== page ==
Unreal Nature

March 7, 2010

Dragon’s Brood

Filed under: Uncategorized — unrealnature @ 7:41 am

[For previous post on “brooding” see here.]

This is from The Street of Crocodiles by Bruno Schulz:

… With a great outlay of effort and money, Father imported from Hamburg or Holland, or from zoological stations in Africa, birds’ eggs on which he set enormous brood hens from Belgium. It was a process which fascinated me as well — this hatching out of the chicks, which were real anomalies of shape and color. It was difficult to anticipate — in those monsters with enormous, fantastic beaks which they opened wide immediately after birth, hissing greedily to show the backs of their throats, in these lizards with frail, naked bodies of hunchbacks — the future peacocks, pheasants, grouse, or condors. Placed in cotton wool, in baskets, this dragon brood lifted blind, walleyed heads on thin necks, croaking voicelessly from their dumb throats. My father would walk along the shelves, dressed in a green baize apron, like a gardener in a hothouse of cacti, and conjure up from nothingness these blind bubbles, pulsating with life, these impotent bellies receiving the outside world only in the form of food, these growths on the surface of life, climbing blindfolded toward the light. A few weeks later, when these blind buds of matter burst open, the rooms were filled with the bright chatter and scintillating chirruping of their new inhabitants. The birds perched on the curtain pelmets, on the tops of wardrobes; they nestled in the tangle of tin branches and the metal scrolls of the hanging lamps.

While Father pored over his large ornithological textbooks and studied their colored plates, these feathery phantasms seemed to rise from the pages and fill the rooms with colors, with splashes of crimson, strips of sapphire, verdigris, and silver. At feeding time they formed a motley undulating bed on the floor, a living carpet which at the intrusion of a stranger would fall apart, scatter into fragments, flutter in the air, and finally settle high under the ceilings.

…Not content with the hatching out of more and more new specimens, my father arranged the marriages of birds in the attic, he sent out matchmakers, he tied up eager attractive birds in the holes and crannies under the roof, and soon the roof of our house, an enormous double-rigged shingle roof, became a real birds’ hostel, a Noah’s ark to which all kinds of feathery creatures flew from far afield. Long after the liquidation of the birds’ paradise, this tradition persisted in the avian world and during the period of spring migration our roof was besieged by whole flocks of cranes, pelicans, peacocks, and sundry other birds. However, after a short period of splendor, the whole undertaking took a sorry turn.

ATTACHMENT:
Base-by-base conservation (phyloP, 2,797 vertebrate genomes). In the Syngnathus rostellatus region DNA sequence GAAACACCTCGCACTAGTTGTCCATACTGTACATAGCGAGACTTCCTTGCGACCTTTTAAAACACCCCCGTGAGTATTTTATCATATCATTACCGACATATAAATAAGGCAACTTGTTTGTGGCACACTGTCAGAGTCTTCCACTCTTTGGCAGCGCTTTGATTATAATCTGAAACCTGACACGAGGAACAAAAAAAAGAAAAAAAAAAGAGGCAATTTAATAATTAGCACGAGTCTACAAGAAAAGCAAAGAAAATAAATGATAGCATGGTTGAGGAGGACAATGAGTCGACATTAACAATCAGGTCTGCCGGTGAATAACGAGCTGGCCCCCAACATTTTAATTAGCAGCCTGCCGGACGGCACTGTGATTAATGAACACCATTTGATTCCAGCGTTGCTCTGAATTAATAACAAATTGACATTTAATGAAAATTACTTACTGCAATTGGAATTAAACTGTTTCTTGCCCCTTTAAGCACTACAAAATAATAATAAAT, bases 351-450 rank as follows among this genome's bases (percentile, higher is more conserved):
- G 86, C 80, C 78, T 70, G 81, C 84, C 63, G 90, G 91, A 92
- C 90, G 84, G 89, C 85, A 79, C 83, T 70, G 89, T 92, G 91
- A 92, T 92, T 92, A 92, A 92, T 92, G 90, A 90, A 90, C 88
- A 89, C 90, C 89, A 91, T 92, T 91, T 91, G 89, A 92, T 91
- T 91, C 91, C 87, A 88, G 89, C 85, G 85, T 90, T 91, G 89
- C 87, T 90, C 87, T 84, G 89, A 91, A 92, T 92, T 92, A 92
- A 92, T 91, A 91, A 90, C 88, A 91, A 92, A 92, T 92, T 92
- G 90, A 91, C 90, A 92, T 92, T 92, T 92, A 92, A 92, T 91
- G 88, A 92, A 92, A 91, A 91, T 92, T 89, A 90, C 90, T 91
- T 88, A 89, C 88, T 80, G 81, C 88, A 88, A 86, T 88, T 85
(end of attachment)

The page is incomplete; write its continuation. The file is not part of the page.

It soon became necessary to move my father to two rooms at the top of the house which had served as storage rooms. We could hear from there, at dawn, the mixed clangor of birds’ voices. The wooden walls of the attic rooms, helped by the resonance of the empty space under the gables, sounded with the roar, the flutterings, the crowing, the gurgling, the mating cries. For a few weeks Father was lost to view. He only rarely came down to the apartment and, when he did, we noticed that he seemed to have shrunk, to have become smaller and thinner. Occasionally forgetting himself, he would rise from his chair at table, wave his arms as if they were wings, and emit a long-drawn-out bird’s call while his eyes misted over. Then, rather embarrassed, he would join us in laughing it off and try to turn the whole incident into a joke.

One day during spring cleaning, Adela* suddenly appeared in Father’s bird kingdom. Stopping in the doorway, she wrung her hands at the fetid smell that filled the room, the heaps of droppings covering the floor, the tables, and the chairs. Without hesitation, she flung open the window and with the help of a long broom, she prodded the whole mass of birds into life. A fiendish cloud of feathers and wings arose screaming, and Adela, like a furious maenad protected by the whirlwind of her thyrsus, danced the dance of destruction. My father, waving his arms in panic, tried to lift himself into the air with his feathered flock. Slowly the winged cloud thinned until at last Adela remained on the battlefield, exhausted and out of breath, along with my father, who now, adopting a worried hangdog expression, was ready to accept complete defeat.


* [from earlier in the chapter] … Mother had no influence [over Father] but he gave a lot of respectful attention to Adela. The cleaning of his room was to him a great and important ceremony, of which he always arranged to be a witness, watching all Adela’s movements with a mixture of apprehension and pleasurable excitement. He ascribed to all her functions a deeper, symbolic meaning. When, with young firm gestures, the girl pushed a long-handled broom along the floor, Father could hardly bear it. Tears would stream from his eyes, silent laughter transformed his face, and his body was shaken by spasms of delight. He was ticklish to the point of madness. It was enough for Adela to waggle her fingers at him to imitate tickling, for him to rush through all the rooms in a wild panic, banging the doors after him, to fall at last on the bed in the farthest room and wriggle in convulsions of laughter, imagining the tickling which he found irresistable. Because of this, Adela’s power over Father was almost limitless.



1 Comment

  1. CC: Alfred Hitchcock

    Comment by Dr. C. — March 13, 2010 @ 9:39 pm

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